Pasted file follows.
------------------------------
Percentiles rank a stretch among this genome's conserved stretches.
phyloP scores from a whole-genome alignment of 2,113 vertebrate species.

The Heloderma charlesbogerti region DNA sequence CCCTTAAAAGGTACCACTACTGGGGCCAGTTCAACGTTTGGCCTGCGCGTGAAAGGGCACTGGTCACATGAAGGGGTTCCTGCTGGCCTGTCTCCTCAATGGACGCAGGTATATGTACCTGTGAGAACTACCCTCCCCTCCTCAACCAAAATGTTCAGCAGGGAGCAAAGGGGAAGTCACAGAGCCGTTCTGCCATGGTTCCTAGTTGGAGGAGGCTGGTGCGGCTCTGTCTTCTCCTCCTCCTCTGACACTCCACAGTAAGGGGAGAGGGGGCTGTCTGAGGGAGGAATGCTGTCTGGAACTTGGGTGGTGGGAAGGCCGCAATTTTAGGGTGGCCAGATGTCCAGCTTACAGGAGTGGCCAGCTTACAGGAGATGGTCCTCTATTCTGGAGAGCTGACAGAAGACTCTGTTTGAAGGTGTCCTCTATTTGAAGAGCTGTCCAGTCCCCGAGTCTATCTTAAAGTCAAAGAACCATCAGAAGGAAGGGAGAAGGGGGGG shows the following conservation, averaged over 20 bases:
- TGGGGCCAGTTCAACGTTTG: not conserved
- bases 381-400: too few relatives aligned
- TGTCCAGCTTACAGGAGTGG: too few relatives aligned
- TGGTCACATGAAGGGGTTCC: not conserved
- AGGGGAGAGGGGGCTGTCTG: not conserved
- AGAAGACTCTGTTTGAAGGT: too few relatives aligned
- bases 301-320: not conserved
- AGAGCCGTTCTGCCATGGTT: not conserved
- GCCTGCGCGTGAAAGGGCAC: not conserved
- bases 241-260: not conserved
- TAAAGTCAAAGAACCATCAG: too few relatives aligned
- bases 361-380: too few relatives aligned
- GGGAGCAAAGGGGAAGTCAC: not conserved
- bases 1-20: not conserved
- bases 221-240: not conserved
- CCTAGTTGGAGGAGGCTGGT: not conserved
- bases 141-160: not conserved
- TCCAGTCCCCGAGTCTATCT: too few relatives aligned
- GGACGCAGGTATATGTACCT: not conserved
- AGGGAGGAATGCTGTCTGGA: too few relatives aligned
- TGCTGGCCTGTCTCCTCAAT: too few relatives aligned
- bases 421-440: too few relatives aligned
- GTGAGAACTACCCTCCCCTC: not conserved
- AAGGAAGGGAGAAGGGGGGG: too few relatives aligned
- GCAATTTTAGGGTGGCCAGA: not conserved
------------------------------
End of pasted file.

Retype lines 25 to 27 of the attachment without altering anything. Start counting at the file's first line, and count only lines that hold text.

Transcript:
- bases 421-440: too few relatives aligned
- GTGAGAACTACCCTCCCCTC: not conserved
- AAGGAAGGGAGAAGGGGGGG: too few relatives aligned